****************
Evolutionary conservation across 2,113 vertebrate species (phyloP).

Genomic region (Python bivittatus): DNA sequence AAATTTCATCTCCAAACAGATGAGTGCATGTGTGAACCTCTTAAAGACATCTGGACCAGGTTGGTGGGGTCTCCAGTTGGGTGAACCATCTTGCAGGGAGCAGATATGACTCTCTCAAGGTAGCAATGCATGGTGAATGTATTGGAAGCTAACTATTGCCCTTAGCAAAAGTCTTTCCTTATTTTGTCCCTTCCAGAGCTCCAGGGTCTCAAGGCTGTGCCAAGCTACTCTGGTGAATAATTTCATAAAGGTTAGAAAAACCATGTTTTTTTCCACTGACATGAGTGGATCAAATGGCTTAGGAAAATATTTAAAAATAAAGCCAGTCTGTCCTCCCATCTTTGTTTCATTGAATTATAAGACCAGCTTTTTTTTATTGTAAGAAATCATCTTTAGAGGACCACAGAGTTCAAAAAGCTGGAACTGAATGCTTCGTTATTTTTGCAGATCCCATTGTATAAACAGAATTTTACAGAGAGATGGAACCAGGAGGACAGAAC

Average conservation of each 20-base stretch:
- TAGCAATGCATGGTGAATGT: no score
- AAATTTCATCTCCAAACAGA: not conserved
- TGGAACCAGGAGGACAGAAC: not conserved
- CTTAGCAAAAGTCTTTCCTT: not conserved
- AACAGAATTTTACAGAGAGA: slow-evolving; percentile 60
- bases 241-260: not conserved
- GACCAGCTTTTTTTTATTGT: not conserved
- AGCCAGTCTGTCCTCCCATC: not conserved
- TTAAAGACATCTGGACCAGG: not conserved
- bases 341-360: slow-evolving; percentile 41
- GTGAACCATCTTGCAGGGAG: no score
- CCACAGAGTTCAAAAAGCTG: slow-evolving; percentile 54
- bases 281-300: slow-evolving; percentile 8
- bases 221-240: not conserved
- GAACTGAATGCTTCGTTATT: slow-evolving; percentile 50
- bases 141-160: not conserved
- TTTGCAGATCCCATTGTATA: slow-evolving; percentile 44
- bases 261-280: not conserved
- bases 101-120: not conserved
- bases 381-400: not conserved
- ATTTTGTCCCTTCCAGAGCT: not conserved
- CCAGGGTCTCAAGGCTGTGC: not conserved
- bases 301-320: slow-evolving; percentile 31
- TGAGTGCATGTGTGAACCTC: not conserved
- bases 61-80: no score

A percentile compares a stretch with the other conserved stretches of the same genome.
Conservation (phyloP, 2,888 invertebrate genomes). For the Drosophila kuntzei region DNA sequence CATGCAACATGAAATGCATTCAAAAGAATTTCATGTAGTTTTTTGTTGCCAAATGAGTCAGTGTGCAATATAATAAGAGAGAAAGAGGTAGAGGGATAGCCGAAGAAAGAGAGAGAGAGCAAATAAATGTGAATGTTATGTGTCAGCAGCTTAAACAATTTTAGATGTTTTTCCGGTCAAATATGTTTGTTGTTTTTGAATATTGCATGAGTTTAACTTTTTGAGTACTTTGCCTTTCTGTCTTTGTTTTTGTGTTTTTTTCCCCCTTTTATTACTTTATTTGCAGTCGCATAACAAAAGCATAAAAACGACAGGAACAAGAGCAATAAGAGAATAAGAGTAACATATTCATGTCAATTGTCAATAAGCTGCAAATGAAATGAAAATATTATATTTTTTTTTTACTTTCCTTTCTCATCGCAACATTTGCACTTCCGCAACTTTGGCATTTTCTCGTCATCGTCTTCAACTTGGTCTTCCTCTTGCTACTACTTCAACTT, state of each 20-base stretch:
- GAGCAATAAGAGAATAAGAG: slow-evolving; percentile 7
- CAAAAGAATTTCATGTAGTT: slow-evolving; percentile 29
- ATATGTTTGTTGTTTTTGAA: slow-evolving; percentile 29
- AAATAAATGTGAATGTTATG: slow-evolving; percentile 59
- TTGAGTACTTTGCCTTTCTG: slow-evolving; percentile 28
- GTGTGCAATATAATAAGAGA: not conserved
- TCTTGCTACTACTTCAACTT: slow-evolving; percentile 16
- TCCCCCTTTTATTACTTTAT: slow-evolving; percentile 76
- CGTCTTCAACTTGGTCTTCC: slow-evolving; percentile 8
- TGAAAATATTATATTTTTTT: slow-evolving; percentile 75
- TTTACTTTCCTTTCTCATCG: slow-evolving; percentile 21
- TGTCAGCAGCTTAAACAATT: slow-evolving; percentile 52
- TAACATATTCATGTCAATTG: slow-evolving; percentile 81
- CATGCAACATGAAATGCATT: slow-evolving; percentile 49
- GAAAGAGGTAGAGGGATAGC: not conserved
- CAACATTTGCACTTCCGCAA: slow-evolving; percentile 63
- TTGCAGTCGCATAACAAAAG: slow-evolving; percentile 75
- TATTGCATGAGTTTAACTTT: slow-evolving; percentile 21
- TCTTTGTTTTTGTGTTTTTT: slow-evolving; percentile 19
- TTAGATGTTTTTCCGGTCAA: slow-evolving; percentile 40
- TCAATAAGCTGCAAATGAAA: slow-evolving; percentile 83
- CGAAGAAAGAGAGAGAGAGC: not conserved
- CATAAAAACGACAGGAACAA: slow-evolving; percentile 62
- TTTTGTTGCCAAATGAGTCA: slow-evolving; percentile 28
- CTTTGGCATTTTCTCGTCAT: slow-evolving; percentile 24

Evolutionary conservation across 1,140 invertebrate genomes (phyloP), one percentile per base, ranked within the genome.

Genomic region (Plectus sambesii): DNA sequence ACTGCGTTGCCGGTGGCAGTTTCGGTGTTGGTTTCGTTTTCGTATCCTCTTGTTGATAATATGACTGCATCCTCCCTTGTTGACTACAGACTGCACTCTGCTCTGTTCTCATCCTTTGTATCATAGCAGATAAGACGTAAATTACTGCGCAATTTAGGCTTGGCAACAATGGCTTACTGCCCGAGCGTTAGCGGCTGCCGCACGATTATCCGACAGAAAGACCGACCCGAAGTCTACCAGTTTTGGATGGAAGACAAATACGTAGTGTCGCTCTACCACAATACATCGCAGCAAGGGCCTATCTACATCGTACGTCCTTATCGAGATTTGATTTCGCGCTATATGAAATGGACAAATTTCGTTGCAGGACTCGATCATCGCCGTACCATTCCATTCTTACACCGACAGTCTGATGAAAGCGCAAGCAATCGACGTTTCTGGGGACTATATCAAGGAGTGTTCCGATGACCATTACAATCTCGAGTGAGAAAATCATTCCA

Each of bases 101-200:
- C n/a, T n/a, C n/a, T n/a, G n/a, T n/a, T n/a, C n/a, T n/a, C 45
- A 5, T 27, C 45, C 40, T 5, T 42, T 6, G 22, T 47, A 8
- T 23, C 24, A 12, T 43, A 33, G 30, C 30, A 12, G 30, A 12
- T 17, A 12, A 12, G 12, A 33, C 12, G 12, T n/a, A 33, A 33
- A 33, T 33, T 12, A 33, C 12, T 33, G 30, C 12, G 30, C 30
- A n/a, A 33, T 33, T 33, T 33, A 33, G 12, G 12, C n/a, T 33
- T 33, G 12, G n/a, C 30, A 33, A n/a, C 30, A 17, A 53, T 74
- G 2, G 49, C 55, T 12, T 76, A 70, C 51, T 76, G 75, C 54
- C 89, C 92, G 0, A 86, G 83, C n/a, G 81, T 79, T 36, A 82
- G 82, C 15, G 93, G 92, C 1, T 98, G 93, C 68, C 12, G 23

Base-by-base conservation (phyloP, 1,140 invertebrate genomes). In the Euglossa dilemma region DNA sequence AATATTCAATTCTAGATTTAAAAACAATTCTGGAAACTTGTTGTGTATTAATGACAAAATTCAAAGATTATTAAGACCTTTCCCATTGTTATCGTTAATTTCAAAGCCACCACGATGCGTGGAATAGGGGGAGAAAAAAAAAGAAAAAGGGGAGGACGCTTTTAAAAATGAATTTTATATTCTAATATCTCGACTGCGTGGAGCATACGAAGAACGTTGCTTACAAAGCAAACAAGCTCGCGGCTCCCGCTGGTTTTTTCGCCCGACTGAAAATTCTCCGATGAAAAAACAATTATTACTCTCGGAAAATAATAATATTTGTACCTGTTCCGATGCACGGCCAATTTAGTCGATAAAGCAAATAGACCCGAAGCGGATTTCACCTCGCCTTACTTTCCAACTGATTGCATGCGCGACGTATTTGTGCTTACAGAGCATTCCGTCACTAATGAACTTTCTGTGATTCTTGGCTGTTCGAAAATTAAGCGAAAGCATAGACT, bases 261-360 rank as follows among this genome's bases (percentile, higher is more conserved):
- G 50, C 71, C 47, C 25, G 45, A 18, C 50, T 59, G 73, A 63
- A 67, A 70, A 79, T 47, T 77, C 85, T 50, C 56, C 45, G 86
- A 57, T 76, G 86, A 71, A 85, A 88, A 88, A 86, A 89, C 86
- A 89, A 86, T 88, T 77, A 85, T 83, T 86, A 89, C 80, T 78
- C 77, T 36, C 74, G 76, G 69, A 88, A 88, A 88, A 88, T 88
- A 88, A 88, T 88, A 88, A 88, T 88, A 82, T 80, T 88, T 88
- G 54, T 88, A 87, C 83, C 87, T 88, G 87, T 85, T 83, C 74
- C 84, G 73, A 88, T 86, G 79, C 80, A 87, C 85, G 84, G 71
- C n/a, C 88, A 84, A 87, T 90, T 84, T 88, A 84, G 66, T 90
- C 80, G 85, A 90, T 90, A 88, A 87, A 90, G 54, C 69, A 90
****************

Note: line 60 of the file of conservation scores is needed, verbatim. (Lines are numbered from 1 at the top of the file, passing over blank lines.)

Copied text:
- A 5, T 27, C 45, C 40, T 5, T 42, T 6, G 22, T 47, A 8